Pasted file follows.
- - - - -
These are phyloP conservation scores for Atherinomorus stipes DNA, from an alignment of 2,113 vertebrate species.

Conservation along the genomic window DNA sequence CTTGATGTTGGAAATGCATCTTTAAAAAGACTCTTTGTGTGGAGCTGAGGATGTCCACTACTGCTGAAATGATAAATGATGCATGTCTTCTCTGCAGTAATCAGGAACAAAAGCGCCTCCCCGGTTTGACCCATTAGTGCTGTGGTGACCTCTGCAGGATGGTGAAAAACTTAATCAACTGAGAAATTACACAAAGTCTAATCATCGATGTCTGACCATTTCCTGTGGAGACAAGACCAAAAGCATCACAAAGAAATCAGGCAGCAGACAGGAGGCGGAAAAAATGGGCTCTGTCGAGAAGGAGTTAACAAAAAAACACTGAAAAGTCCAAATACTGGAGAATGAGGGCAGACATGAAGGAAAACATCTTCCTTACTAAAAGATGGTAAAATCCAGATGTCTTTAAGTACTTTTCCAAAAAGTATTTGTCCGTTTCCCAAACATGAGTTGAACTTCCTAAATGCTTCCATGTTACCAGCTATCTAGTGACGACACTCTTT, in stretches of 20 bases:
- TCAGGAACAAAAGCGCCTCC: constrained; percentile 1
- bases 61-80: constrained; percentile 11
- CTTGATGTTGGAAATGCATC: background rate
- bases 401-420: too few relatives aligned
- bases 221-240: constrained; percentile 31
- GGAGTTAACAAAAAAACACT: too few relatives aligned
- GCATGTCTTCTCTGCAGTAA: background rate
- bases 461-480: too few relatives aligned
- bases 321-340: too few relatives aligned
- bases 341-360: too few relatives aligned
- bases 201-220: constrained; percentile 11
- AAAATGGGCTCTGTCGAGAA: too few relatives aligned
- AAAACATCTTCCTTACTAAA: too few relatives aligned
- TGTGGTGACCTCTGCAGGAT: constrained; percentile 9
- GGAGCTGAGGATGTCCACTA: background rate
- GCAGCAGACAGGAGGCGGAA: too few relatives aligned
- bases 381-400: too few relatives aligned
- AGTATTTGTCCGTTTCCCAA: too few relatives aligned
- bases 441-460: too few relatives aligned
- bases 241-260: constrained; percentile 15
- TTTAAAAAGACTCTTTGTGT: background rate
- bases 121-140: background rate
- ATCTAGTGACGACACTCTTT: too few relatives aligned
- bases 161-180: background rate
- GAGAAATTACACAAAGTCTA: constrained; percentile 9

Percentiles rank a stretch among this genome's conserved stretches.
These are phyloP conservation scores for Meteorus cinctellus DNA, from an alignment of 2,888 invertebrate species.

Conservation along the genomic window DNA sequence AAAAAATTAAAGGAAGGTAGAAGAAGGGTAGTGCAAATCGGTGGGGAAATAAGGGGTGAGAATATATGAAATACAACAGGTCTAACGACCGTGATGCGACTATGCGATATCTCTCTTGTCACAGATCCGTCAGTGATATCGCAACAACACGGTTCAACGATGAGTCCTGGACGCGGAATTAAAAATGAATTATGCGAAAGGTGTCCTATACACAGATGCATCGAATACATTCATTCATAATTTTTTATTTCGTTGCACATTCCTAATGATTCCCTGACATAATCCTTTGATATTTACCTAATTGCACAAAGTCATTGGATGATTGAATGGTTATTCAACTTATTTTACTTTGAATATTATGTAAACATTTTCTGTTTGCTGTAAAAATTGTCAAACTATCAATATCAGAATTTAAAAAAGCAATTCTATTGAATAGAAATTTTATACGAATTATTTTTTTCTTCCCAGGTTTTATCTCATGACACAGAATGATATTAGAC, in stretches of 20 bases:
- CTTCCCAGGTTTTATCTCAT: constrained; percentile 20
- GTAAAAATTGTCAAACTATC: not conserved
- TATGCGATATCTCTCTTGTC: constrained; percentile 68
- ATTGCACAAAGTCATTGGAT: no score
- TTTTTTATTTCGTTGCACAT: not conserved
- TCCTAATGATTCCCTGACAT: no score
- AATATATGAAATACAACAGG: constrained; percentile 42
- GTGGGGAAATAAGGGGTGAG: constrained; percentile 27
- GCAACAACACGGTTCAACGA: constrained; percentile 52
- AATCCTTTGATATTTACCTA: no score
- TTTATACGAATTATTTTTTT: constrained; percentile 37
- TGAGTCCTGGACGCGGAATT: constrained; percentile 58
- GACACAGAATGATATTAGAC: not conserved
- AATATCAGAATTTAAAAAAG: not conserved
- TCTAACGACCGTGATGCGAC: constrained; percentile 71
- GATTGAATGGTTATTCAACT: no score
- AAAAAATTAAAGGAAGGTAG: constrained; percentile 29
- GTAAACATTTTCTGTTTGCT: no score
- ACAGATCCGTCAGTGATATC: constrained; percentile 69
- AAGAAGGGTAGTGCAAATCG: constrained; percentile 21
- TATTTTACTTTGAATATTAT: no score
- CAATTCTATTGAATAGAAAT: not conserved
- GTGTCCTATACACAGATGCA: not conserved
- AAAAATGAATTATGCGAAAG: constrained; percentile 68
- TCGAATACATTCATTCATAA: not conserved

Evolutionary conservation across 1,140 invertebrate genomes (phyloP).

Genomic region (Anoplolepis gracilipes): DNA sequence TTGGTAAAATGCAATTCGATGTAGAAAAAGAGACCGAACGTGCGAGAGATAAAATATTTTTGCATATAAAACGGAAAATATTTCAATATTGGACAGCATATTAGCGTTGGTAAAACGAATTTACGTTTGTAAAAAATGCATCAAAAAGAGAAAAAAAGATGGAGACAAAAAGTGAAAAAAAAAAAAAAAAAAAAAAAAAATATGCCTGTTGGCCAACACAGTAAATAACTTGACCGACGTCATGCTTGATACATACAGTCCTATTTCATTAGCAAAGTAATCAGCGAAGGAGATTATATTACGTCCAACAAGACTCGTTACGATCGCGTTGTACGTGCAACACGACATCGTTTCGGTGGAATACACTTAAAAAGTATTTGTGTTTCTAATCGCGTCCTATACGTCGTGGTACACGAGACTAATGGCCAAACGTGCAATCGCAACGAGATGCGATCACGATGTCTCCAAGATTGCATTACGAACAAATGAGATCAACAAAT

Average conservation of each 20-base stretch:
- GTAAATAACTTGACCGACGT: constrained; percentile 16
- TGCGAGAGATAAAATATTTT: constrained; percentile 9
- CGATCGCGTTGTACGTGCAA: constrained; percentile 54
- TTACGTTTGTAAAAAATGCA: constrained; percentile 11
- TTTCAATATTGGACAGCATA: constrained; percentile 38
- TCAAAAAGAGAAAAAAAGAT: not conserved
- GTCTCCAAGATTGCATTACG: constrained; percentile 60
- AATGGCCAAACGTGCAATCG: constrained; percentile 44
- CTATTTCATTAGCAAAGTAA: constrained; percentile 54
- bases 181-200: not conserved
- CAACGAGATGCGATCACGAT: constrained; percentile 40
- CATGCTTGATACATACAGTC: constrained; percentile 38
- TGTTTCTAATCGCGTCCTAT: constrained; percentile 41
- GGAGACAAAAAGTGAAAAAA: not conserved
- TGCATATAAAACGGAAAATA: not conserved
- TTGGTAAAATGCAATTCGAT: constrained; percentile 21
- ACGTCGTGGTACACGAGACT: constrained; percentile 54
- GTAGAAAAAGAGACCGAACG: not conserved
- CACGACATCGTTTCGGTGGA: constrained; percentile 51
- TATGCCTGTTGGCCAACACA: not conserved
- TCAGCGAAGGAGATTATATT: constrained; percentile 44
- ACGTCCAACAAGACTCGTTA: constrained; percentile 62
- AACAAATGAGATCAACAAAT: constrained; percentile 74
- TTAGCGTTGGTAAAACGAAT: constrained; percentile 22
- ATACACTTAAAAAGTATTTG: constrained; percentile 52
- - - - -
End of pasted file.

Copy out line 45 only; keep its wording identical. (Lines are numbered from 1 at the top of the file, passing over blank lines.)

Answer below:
- TCTAACGACCGTGATGCGAC: constrained; percentile 71